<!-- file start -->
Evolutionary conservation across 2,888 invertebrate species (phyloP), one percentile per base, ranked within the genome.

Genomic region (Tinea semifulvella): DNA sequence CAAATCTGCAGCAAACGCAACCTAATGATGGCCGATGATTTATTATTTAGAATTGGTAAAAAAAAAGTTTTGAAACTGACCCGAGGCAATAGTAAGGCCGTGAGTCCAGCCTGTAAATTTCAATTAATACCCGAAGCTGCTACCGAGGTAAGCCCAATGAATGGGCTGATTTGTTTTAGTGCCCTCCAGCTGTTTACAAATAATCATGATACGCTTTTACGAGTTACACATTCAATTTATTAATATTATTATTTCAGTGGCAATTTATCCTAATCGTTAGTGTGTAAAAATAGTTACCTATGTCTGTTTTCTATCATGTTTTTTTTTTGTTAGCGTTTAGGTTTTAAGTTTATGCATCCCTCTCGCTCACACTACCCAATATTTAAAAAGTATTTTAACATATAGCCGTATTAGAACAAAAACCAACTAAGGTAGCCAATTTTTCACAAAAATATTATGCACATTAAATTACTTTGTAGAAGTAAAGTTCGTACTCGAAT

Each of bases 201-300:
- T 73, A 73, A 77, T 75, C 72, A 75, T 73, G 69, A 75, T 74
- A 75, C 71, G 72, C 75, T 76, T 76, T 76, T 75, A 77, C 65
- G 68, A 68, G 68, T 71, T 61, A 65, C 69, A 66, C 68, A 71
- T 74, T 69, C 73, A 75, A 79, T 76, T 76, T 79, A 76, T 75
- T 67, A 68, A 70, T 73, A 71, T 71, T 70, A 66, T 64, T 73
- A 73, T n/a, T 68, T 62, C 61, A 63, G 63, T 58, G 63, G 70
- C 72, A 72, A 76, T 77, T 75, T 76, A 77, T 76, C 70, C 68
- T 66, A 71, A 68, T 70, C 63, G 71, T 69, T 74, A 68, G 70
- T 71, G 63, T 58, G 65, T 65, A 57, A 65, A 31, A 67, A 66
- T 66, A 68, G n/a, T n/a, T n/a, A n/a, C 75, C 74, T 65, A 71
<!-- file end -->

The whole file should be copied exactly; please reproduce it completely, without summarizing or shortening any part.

Evolutionary conservation across 2,888 invertebrate species (phyloP), one percentile per base, ranked within the genome.

Genomic region (Tinea semifulvella): DNA sequence CAAATCTGCAGCAAACGCAACCTAATGATGGCCGATGATTTATTATTTAGAATTGGTAAAAAAAAAGTTTTGAAACTGACCCGAGGCAATAGTAAGGCCGTGAGTCCAGCCTGTAAATTTCAATTAATACCCGAAGCTGCTACCGAGGTAAGCCCAATGAATGGGCTGATTTGTTTTAGTGCCCTCCAGCTGTTTACAAATAATCATGATACGCTTTTACGAGTTACACATTCAATTTATTAATATTATTATTTCAGTGGCAATTTATCCTAATCGTTAGTGTGTAAAAATAGTTACCTATGTCTGTTTTCTATCATGTTTTTTTTTTGTTAGCGTTTAGGTTTTAAGTTTATGCATCCCTCTCGCTCACACTACCCAATATTTAAAAAGTATTTTAACATATAGCCGTATTAGAACAAAAACCAACTAAGGTAGCCAATTTTTCACAAAAATATTATGCACATTAAATTACTTTGTAGAAGTAAAGTTCGTACTCGAAT

Each of bases 201-300:
- T 73, A 73, A 77, T 75, C 72, A 75, T 73, G 69, A 75, T 74
- A 75, C 71, G 72, C 75, T 76, T 76, T 76, T 75, A 77, C 65
- G 68, A 68, G 68, T 71, T 61, A 65, C 69, A 66, C 68, A 71
- T 74, T 69, C 73, A 75, A 79, T 76, T 76, T 79, A 76, T 75
- T 67, A 68, A 70, T 73, A 71, T 71, T 70, A 66, T 64, T 73
- A 73, T n/a, T 68, T 62, C 61, A 63, G 63, T 58, G 63, G 70
- C 72, A 72, A 76, T 77, T 75, T 76, A 77, T 76, C 70, C 68
- T 66, A 71, A 68, T 70, C 63, G 71, T 69, T 74, A 68, G 70
- T 71, G 63, T 58, G 65, T 65, A 57, A 65, A 31, A 67, A 66
- T 66, A 68, G n/a, T n/a, T n/a, A n/a, C 75, C 74, T 65, A 71